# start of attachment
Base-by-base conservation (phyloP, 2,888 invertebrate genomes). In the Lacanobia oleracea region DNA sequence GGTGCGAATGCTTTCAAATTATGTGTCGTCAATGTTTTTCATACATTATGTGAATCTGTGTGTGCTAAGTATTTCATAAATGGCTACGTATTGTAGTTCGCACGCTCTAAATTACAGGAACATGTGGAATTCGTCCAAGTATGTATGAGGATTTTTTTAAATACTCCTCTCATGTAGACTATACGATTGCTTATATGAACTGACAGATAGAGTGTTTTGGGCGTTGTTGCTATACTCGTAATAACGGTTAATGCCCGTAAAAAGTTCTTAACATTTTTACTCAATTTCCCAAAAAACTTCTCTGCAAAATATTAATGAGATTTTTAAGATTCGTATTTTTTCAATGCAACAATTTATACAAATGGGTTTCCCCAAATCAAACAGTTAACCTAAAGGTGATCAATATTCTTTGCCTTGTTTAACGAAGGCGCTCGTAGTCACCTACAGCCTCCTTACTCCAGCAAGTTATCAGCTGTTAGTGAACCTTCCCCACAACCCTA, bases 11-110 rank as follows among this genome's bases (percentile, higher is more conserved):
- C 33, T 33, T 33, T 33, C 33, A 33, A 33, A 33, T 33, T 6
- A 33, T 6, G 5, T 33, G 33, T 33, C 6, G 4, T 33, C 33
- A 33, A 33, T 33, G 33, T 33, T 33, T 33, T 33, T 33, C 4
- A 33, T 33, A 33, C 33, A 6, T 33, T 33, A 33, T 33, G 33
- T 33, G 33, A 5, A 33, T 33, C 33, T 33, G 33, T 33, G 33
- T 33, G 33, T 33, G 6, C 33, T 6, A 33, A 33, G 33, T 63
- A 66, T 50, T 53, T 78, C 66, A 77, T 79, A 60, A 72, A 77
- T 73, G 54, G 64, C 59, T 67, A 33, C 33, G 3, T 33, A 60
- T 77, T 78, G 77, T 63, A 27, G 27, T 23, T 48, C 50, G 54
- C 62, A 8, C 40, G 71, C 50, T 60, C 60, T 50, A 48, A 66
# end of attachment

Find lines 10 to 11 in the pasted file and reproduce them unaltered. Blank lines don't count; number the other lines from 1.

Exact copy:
- T 77, T 78, G 77, T 63, A 27, G 27, T 23, T 48, C 50, G 54
- C 62, A 8, C 40, G 71, C 50, T 60, C 60, T 50, A 48, A 66